The disagreement sparked as a result of Hamilton’s constant humiliation and attacks against Burr (verbally) throughout his entire political career. As a result, the two exchanged heavy frustration through letters and impersonal confrontation, ultimately deciding that a duel would be most effective to solve their dislike for one another. Ellis explains how they both had very different reasons for wanting to duel, “If Burr went to Weehawken out of frustration, Hamilton went out of a combination of ambition and insecurity” (38). It’s clear that Hamilton cared about his image more than anything – he wanted to be remembered as a man of his word, one who wouldn’t back down to challenges, and a prominent figure in American history. This is how every individual strived to be – their highest concern was their personal image and how important it was to have a positive impact on history and leave their personal mark. In the second chapter, The Dinner, a meeting is held between Alexander Hamilton, Thomas Jefferson and James Madison. It was held in an attempt to come to an agreement on how to solve national debt and where the state capitol should be located. However, the same theme of self-image comes into play as the three had held previous meetings in secret and had come to a pre-existing agreement on most of the terms.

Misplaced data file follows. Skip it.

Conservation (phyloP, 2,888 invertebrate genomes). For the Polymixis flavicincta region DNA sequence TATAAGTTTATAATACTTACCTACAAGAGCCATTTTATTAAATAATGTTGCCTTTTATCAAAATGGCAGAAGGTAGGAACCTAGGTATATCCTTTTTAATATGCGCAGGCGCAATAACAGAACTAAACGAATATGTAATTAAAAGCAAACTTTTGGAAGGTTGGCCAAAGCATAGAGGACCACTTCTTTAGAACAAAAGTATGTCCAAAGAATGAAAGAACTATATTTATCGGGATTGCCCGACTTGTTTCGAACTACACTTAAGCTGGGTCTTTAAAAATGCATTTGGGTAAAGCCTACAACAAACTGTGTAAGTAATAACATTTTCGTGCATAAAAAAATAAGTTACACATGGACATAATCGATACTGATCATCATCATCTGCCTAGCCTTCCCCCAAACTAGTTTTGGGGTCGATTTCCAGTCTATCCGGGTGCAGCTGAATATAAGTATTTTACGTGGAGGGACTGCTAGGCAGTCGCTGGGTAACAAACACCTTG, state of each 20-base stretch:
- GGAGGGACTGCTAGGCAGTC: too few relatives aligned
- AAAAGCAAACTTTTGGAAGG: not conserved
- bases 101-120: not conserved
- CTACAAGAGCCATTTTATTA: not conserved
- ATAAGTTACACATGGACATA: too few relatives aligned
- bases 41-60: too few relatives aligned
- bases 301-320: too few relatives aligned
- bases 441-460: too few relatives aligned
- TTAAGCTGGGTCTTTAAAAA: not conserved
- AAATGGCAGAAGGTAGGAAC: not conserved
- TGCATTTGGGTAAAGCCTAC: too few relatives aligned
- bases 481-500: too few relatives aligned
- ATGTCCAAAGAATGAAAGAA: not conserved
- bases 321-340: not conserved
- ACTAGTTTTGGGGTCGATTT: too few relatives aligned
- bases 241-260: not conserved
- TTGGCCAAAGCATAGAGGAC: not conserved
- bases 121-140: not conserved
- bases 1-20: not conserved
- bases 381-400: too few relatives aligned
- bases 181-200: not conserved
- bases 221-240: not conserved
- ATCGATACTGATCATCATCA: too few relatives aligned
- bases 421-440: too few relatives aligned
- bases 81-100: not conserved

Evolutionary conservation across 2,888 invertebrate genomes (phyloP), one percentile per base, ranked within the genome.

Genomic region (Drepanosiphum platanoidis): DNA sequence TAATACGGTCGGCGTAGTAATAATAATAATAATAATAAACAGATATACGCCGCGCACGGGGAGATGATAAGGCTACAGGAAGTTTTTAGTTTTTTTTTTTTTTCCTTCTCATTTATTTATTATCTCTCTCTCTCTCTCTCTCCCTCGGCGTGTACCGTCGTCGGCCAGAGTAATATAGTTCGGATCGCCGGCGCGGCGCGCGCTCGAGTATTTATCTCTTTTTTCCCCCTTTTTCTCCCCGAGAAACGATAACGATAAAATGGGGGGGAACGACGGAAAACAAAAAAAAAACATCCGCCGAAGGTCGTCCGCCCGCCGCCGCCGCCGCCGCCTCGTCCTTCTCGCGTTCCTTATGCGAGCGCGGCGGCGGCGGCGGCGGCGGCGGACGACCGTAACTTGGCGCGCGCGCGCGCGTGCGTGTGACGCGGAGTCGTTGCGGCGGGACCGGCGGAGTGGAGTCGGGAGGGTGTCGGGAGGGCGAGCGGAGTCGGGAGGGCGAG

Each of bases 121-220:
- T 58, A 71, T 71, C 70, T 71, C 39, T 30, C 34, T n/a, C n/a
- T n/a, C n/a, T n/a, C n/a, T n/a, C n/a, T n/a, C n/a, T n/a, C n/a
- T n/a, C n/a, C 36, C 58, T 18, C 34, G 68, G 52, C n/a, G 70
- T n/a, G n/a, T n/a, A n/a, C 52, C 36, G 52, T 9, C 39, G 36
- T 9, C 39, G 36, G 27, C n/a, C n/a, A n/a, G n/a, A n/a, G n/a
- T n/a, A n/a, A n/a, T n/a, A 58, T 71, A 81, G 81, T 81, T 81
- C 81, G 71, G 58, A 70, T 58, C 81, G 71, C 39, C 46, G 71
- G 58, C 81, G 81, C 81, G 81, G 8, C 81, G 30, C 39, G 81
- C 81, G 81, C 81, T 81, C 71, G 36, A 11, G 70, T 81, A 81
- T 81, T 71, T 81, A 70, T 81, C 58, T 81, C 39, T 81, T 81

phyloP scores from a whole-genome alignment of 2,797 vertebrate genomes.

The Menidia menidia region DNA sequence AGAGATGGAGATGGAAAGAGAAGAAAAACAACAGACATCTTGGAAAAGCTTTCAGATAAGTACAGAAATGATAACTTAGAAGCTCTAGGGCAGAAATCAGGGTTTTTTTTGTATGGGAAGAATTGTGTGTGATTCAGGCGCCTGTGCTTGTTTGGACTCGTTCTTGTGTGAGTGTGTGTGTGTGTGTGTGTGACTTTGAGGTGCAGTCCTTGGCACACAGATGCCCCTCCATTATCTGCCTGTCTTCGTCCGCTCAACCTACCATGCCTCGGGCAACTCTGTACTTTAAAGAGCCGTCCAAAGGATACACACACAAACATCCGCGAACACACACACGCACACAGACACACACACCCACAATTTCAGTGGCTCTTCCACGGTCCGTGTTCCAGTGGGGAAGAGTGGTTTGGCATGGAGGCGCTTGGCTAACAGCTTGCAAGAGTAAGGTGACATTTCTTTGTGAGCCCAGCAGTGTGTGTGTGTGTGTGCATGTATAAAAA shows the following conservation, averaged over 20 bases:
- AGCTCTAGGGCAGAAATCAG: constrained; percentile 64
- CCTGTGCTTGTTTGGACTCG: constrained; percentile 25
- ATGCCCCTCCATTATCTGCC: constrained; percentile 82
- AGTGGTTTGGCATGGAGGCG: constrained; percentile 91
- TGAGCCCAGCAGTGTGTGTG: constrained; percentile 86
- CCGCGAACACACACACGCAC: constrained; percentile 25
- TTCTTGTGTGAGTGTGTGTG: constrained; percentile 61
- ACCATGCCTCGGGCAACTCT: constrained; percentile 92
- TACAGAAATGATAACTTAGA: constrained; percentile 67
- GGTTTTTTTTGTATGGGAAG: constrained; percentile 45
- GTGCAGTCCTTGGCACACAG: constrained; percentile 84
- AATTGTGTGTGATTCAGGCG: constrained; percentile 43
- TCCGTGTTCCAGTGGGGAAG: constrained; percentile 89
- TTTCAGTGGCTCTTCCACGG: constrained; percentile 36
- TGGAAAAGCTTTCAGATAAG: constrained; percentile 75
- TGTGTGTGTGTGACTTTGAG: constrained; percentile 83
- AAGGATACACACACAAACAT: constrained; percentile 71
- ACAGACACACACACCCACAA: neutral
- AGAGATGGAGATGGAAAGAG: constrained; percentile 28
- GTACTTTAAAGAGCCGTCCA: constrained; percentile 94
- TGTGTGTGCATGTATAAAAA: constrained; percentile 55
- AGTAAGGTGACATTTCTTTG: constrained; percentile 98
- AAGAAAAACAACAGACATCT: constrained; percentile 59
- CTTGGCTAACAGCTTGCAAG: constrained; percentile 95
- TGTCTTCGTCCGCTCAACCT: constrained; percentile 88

“More specifically, Jefferson’s account of the dinner-table conversation distorts the truth by conveniently eliminating the preliminary negotiations, thereby giving the story a more romantic gloss by implying that three prominent leaders could solve an apparently intractable national problem by establishing the proper atmospherics” (Ellis